I am thrilled to announce that starting in the fall, I will be working as an assistant professor for the Minerva Schools! I want to resurrect this blog with a post about my decision, and what it means for my career as well as for higher education more broadly.
What is Minerva? Good question. While they don’t yet have the name recognition of some of our older institutions, they aim to be "the first elite American university to be launched in a century". Starting from the question of “what does it mean to be an educated person in our time?” they designed a new type of university, stripped of unnecessary sports teams or facilities. In fact the only physical buildings are rented dormitory buildings in San Francisco and other world cities. Classes are held online, but unlike the MOOC model of video lectures, the pedagogical philosophy is geared towards fully active learning. The teaching platform allows instructors to rapidly give polls and quizzes, and to create small groups with a touch of a button. The students live together and move to a different international city each year.
Why I’m excited about this:
If you’ve read this blog before, you will know that I have been uncomfortable with a number of aspects of a Typical Academic Career. I worry about the consequences of grade inflation, and of how to maintain academic rigor without getting crushed in teaching evaluations. I think about what I call “the ever-accelerating hamster wheel” problem: our research impact is often measured in terms of number of publications, and we are putting out more work than can be read, forcing us to aggressively market our own research just to be heard through the noise. In my field, about 1/3 of papers are never cited! And we hire far more graduate students and postdocs to do this ever increasing amount of work while the number of academic positions for them is dwindling through the adjunctification of the professorship. Funding levels are so low that economists have questions whether spending time on grant proposals is even worth it.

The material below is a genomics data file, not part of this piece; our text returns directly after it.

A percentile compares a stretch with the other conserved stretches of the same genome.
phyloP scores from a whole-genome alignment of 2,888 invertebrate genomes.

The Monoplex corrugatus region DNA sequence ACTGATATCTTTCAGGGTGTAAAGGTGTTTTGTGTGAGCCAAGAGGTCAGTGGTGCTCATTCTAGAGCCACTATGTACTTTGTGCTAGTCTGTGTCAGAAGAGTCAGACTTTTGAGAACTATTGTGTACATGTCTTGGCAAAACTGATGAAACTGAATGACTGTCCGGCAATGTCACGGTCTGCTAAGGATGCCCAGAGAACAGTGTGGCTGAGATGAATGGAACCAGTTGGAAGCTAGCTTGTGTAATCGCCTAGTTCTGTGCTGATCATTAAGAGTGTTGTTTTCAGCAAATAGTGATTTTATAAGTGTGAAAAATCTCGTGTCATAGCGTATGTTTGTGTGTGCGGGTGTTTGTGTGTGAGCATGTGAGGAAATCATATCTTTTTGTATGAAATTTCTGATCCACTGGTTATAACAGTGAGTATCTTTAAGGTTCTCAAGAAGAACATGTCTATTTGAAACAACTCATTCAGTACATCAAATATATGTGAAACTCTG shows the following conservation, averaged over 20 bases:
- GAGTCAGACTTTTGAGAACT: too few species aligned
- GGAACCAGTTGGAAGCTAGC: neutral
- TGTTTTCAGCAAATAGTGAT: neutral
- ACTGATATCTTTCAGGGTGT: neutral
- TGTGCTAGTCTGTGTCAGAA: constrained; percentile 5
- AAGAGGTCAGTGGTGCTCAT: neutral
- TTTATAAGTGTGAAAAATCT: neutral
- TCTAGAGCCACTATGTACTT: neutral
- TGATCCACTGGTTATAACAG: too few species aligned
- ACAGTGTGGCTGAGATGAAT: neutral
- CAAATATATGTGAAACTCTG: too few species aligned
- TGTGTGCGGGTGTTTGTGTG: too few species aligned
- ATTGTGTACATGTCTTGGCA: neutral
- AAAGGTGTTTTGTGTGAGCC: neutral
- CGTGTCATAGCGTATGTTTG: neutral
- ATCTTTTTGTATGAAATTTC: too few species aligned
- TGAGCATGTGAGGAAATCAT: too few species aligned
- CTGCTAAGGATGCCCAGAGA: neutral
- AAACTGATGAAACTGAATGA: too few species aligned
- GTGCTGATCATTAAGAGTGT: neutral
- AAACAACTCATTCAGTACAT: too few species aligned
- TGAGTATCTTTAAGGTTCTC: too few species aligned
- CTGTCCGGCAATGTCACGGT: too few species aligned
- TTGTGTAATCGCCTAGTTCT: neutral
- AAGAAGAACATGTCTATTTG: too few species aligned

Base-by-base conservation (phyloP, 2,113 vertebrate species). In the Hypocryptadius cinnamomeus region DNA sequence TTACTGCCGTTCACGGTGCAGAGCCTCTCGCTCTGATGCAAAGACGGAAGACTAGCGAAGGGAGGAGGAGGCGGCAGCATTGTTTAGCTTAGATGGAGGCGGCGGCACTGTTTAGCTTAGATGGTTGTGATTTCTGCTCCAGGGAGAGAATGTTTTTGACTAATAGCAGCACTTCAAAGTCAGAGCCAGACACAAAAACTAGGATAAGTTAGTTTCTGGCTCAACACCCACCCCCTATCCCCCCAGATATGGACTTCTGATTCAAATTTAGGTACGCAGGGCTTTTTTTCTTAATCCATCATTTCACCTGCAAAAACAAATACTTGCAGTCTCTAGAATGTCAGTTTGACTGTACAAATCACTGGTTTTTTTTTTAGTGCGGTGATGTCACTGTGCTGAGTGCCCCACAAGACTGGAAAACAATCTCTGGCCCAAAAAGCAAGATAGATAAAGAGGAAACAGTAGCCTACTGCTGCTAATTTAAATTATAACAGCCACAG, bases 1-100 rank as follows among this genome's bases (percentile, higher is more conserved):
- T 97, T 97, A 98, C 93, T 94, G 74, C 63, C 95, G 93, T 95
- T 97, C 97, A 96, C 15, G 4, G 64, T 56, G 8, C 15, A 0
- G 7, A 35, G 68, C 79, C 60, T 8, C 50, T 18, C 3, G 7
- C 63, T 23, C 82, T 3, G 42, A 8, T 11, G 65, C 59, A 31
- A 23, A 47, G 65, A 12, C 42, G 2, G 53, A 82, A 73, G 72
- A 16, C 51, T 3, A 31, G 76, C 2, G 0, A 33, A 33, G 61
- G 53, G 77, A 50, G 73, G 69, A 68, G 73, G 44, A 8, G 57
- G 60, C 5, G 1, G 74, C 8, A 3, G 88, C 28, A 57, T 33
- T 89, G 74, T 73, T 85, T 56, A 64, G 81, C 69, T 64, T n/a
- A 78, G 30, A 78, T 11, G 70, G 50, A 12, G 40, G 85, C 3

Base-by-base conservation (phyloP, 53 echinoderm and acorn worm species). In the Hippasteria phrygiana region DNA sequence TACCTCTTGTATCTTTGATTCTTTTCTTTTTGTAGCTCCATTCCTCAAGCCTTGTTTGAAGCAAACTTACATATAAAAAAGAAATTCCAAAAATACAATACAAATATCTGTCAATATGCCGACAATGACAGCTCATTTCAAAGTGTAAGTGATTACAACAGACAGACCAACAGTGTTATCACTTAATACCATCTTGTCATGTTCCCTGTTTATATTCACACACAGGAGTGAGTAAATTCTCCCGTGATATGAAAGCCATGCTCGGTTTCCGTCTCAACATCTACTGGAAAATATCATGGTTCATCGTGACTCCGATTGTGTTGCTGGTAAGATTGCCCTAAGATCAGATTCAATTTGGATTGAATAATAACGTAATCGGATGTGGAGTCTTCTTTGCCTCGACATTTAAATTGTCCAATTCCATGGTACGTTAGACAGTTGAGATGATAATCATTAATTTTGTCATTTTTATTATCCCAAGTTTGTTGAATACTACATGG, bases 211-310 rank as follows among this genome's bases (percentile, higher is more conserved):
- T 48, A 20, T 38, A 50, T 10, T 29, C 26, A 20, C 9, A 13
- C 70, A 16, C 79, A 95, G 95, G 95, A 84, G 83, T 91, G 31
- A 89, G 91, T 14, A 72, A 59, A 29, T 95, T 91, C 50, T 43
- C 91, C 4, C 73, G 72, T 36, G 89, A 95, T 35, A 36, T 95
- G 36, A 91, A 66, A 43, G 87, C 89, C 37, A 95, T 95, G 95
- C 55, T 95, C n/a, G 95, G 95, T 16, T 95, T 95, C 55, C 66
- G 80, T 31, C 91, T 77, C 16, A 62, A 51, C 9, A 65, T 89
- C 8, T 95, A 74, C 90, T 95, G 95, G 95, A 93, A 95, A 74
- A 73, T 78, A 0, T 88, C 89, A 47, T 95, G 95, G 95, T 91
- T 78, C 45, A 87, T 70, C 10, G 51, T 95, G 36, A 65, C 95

So, is it better to change an institution from within or to blaze a different path? This is the question I have been wrestling with over the course of this job season. Academia (though not academics, generally) is conservative, and its wheels turn slowly. It’s deeply hierarchical, and can lull people with the sweet siren song of the status quo. That said, it’s what I’ve been working single-mindedly towards for the last 15 years. The argument for being at a traditional university can be best summed up by one of my mentors, who argues that while R1 life is not perfect, it's the best of the available alternatives. But what if it can be made better?
In the end, the question I kept asking myself is "what do I want out of an academic career? What makes for a good academic life?" For a long time, I've been uncomfortable with institutions that do not value excellence in teaching. Any one professor's research program, no matter how high profile, is still a small slice in the big pie of human knowledge, while the impact that one can have in the life of a student through teaching and mentorship can last a lifetime. But what about research? Am I shutting myself out from this world? I don't think so. I am testing the bold hypothesis that I can do great research outside of the normal paradigm.
Paradoxically, I think that my research might have more impact when freed from the pressures of "bean counting". The academics whose work I read most are not the ones publishing the most papers, but the ones publishing papers with the most depth of thought. I hope to maintain and develop a number of collaborations, tapping into the best minds and free from the need to be in any one location. And I am working to have a home base where I can mentor the research projects of my Minerva students, sparking the same passion for research in them as I had as an undergraduate.
Stay tuned for the future, I think it's going to be bright.